Construction sites are dangerous. Period. The construction industry is seen as a very dangerous sector worldwide. As it is stated that a construction employee is killed every 10 minutes on a site. It is also estimated that up to 40% of work-related death occur on sites. In South Africa, the construction industry has the third highest fatality rate, after the fishing and transport sectors.

The construction sector contributes to 12% of South Africa’s Gross Domestic Product (GDP) in 2015, however the industry had 1.5 – 2.5 fatalities per week. It is estimated that that the previous finical year, there were an average of 12 500 construction sites and the sector employed at least 1.4 million people in June of 2016.

The Fatal Four

The four highest causes of death in the construction industry, sometimes referred to as “The Fatal Four”, are as followed; falls, being caught in or between objects, electrocutions, and being struck by an object.
Once again, it is no surprise that the leading cause of injury or a fatal incident is working at heights. In South Africa, 14% of fatalities are caused by falls. Accidents occur when scaffolding is not properly erected, ladders are incorrectly used or simply an employee slips or trips. Scaffolding is not the only thing responsible for falls, as edges that are not properly barricaded are also a culprit.

The second most common cause of death is when a worker is struck by something, such as a vehicle, machine or falling object. Many struck-by incidents involve cranes, as they can overturn, collapse, or hit a person while moving, raising, or lowering a load. Loads on cranes can also suddenly fall, which can injure or kill someone below. That’s why it is important to make sure that when a crane is being operated that the machine is inspected before every use. It is also required to have a competent person signaling the way of movement of a load being lifted by using a whistle to warn the workers in the areas.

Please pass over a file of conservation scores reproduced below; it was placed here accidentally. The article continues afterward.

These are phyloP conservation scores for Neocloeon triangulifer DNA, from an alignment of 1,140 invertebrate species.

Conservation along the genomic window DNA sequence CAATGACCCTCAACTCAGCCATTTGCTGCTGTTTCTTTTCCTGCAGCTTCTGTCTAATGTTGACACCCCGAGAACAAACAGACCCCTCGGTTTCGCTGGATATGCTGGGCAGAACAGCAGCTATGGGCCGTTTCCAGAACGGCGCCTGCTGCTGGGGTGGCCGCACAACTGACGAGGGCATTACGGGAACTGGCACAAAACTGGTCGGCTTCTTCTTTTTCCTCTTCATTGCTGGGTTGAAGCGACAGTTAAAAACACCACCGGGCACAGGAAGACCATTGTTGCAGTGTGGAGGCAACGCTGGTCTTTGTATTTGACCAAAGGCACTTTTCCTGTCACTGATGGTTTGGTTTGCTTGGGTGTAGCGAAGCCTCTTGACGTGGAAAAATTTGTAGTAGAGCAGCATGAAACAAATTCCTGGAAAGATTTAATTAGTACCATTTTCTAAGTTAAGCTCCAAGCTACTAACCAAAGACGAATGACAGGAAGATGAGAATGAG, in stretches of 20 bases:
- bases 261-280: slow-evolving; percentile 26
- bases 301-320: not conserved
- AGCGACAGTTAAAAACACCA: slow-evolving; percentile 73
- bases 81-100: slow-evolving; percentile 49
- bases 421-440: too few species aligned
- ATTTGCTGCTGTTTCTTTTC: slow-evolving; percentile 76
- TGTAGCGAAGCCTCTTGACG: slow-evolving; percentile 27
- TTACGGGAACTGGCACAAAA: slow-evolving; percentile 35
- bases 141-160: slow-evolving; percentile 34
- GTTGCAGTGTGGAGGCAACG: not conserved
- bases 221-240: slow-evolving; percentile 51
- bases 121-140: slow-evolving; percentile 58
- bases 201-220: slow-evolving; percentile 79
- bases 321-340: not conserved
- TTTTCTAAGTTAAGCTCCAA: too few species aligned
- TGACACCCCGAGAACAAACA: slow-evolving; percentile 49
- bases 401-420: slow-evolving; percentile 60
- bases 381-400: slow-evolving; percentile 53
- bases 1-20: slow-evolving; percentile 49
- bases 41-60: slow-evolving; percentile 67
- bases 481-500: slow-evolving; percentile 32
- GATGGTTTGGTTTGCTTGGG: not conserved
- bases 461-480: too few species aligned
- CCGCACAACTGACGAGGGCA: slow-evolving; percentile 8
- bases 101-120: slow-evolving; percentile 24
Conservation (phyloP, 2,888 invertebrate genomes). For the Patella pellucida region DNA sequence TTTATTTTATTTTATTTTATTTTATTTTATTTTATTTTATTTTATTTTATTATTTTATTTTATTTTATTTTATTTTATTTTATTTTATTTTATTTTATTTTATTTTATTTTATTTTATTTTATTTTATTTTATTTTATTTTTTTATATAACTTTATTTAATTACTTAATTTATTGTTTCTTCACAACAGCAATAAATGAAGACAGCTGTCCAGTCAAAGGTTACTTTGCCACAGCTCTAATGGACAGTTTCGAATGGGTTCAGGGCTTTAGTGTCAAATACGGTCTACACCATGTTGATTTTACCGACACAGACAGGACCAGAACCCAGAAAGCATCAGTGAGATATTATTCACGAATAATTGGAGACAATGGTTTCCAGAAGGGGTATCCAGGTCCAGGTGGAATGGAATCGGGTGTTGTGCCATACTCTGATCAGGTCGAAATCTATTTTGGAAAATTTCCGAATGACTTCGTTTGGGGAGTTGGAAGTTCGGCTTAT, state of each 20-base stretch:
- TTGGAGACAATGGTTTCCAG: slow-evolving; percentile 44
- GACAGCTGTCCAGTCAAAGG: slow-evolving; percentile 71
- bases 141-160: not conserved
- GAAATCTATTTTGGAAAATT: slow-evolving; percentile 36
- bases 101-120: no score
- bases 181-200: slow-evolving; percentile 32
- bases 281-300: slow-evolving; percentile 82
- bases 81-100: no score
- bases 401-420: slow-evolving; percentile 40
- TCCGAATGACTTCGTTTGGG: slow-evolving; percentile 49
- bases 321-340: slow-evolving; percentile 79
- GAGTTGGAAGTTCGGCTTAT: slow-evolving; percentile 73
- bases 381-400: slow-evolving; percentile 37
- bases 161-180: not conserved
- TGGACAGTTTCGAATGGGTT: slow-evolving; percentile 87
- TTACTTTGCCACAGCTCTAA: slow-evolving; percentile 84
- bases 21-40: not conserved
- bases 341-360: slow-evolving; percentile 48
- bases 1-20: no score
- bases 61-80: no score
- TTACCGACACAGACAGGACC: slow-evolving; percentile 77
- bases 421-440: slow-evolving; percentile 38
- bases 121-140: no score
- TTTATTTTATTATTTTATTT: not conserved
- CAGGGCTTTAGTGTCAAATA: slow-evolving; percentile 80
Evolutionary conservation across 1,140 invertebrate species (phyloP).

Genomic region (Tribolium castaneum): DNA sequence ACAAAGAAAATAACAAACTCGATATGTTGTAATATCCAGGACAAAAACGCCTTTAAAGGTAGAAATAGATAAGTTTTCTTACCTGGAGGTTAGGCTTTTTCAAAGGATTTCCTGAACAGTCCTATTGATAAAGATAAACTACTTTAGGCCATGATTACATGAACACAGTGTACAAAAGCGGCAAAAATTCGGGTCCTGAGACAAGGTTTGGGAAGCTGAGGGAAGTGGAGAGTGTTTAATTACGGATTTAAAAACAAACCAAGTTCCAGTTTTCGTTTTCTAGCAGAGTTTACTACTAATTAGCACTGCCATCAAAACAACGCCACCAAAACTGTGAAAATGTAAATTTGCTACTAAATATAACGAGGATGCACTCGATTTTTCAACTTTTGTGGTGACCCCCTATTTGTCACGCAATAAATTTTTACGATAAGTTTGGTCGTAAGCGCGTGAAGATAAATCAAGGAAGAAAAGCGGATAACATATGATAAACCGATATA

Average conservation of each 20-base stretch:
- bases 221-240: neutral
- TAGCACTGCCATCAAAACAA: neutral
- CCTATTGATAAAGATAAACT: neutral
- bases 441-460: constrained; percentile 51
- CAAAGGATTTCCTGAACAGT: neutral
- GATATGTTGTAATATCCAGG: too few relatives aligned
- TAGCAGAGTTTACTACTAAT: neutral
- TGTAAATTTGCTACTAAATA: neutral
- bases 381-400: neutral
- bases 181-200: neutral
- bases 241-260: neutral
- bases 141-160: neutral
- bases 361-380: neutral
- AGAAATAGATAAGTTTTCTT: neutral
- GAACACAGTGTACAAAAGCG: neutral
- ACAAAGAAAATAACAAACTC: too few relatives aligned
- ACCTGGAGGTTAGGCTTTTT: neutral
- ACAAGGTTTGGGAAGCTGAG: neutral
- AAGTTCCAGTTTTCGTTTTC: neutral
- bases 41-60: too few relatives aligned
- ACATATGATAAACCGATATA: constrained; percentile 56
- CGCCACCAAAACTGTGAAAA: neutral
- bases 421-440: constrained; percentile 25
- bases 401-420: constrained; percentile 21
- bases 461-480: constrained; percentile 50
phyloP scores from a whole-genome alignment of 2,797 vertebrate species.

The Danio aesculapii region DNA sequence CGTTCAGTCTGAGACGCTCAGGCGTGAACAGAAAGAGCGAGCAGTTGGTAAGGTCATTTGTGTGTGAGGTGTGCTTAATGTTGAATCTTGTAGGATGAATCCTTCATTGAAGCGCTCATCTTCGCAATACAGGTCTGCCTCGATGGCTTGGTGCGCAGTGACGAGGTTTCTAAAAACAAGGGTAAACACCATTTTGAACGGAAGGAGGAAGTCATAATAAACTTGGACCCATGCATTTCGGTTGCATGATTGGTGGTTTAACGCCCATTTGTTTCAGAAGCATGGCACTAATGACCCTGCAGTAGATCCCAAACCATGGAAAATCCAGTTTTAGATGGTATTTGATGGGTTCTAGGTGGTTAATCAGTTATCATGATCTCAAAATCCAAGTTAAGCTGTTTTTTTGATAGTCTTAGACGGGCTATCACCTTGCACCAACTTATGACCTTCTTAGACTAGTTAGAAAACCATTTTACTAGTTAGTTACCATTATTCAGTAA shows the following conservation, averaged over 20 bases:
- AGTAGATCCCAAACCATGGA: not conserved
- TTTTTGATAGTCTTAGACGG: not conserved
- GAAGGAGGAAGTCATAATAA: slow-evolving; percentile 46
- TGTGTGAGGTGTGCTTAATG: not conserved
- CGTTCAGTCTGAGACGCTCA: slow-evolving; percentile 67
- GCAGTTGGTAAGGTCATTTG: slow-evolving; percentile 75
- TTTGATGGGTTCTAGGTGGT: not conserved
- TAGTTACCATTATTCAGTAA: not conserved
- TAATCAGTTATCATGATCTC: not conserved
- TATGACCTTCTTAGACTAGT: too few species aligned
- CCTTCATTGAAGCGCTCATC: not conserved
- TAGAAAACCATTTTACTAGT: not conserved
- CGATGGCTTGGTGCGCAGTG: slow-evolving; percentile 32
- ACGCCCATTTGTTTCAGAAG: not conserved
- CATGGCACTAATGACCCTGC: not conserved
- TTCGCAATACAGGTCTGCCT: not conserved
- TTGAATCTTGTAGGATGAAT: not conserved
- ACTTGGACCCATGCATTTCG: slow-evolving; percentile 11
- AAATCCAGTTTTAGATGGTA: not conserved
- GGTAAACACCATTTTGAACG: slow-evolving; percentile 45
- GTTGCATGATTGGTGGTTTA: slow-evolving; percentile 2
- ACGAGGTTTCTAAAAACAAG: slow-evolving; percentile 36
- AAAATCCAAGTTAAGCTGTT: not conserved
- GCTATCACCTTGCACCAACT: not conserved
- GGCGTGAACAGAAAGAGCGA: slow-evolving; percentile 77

Contact with live wires is the most common reason for electrocution-related incidents. Live wires can occur in circuit breakers, control panels, light fixtures, transformers, and underground cabling. It is easy to assume that the wires are not live, which is why it is imperative that the safety officer on site must make sure that all electrical wiring is in good working conditions.

Why is the industry so dangerous?

According to the South African Government, the main reason is due to a lack of “management and poor workmanship”. A lack of supervision and commitment by management causes the employees to overlook easy-to-avoid aspects on site.

Lennie Samuel – a senior inspector and forensic investigator at the Department of labour states the following: The health and safety legislation is not the problem on construction sites, but the behaviour, attitude, and perception of employers. He also added that some construction sites failed to produce proper risk assessments, and used inappropriate material and designs. The health and safety regulations in South Africa are of high standards, however, they, unfortunately, do not have the desired effect, as fatalities and injuries continue within the industry. The regulations are there to protect the employee, however, if these rules are not being implemented, used or training is provided on the above-mentioned, incidents and injuries will continue to occur on sites.